I finished reading a short story by Walter Clark about an 1880s prospector who returns from the mountains to town at the start of every winter. I was at Souplantation for lunch and sat at my table before beginning to eat thinking over what I had just read.
That was when it dawned on me that this story was not about prospecting, or about returning to the town of Gold Creek each winter. It was not about the prospector's horse or his mule or about the first look of the town as it came into view.
The story was about the impact on the aging prospector on learning that the few people who he was close to and who lived in town had passed on during his time away this year. The friend who owned the restaurant where he had eaten all of those years. The lady who owned the rooming house. The stable owner where he boarded his horse and mule. They had all died of old age.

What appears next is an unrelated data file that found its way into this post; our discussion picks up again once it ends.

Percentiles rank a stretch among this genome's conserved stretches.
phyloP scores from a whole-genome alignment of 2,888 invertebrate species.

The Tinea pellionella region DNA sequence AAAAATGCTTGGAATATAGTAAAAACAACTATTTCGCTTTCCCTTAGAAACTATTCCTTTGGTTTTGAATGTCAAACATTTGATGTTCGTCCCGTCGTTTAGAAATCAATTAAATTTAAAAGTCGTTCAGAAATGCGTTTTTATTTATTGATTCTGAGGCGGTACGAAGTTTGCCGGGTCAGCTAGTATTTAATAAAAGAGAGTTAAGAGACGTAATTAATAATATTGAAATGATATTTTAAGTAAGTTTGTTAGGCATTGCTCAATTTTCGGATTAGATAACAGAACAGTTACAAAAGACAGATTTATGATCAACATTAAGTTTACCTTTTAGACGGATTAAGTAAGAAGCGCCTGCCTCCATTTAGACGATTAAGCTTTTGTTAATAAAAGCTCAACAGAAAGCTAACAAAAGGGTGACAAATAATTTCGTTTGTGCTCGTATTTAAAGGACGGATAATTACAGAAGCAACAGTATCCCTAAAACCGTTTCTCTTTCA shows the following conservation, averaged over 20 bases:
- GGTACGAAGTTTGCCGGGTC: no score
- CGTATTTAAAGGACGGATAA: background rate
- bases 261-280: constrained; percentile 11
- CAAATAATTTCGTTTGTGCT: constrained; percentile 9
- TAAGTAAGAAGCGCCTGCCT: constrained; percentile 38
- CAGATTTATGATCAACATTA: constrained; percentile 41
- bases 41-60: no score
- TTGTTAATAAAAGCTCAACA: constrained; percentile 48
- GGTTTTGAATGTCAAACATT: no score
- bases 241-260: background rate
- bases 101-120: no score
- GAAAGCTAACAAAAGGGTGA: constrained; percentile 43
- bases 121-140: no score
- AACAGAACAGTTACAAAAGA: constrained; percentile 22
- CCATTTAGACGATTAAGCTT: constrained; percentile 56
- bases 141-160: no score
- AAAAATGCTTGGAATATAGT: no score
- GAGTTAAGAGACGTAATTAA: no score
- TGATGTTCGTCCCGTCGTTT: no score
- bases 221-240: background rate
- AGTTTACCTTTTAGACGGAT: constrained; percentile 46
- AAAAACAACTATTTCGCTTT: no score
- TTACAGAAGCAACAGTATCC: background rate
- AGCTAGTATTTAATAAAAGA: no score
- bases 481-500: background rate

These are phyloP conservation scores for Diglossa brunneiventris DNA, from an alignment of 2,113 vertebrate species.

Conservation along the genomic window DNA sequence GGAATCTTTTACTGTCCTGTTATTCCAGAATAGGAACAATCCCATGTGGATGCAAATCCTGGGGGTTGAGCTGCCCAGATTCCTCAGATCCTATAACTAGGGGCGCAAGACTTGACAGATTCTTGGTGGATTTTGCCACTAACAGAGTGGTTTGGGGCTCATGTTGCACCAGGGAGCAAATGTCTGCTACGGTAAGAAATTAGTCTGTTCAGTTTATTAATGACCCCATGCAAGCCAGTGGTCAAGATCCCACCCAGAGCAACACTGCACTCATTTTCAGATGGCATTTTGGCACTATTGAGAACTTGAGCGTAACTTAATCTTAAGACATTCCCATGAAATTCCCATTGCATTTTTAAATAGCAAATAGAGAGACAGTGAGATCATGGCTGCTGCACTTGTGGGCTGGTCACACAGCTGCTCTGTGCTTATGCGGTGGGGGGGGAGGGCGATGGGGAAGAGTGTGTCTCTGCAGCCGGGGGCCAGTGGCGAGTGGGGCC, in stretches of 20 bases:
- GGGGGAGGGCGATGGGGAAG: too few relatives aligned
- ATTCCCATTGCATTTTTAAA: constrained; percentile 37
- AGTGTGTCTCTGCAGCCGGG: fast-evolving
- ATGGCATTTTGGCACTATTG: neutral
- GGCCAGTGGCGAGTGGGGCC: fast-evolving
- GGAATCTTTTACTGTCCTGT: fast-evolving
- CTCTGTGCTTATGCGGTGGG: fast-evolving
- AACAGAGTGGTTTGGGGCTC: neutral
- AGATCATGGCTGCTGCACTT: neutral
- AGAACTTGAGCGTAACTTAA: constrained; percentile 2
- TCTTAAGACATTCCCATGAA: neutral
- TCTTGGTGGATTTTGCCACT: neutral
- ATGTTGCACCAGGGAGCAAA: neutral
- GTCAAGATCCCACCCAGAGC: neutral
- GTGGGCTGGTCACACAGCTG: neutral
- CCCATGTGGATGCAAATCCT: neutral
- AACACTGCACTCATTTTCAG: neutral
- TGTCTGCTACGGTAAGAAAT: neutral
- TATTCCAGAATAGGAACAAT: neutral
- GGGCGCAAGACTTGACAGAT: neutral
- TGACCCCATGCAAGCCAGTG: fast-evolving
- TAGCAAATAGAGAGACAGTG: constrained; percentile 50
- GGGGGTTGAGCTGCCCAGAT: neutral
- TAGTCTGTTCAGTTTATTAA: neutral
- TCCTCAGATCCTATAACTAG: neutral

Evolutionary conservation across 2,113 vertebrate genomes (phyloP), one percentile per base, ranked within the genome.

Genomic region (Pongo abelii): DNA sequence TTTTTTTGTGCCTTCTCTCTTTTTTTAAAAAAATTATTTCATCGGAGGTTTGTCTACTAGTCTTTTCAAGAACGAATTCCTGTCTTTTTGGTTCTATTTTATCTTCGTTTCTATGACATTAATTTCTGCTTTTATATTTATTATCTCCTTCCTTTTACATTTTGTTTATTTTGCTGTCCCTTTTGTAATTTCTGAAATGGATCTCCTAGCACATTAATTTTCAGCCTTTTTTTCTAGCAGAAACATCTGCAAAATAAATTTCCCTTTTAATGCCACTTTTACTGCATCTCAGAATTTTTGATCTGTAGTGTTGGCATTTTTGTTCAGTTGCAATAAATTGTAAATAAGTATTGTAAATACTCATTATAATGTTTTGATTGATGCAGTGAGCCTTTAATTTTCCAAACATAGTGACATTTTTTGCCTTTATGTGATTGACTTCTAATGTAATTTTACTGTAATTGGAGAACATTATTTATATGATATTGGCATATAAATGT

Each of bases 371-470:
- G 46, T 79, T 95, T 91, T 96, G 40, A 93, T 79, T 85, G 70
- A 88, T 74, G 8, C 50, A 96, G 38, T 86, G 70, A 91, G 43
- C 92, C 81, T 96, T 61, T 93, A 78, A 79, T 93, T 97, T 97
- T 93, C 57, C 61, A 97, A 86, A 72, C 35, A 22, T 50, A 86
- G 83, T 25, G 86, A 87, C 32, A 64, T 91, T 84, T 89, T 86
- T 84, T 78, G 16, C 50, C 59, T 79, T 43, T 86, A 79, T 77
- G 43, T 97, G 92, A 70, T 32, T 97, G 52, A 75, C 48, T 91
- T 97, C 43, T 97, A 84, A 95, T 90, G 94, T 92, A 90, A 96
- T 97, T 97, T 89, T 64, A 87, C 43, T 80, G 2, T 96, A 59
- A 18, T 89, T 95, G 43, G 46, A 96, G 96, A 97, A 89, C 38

He had taken their being there for granted this winter, as they had always been there before. Now, they were not there. The restaurant, the rooming house and the stable now closed.
As the story ended, the prospector came to first know in his mind that he had also taken his very own existence for granted. In that instant of understanding, he became a man who would not be planning his future years anymore.
Note: I believe that aging is a trick where what is coming is deliberately subdued and replaced by the thought that life goes on forever. And even though it doesn't, acting as though it does is the way to be.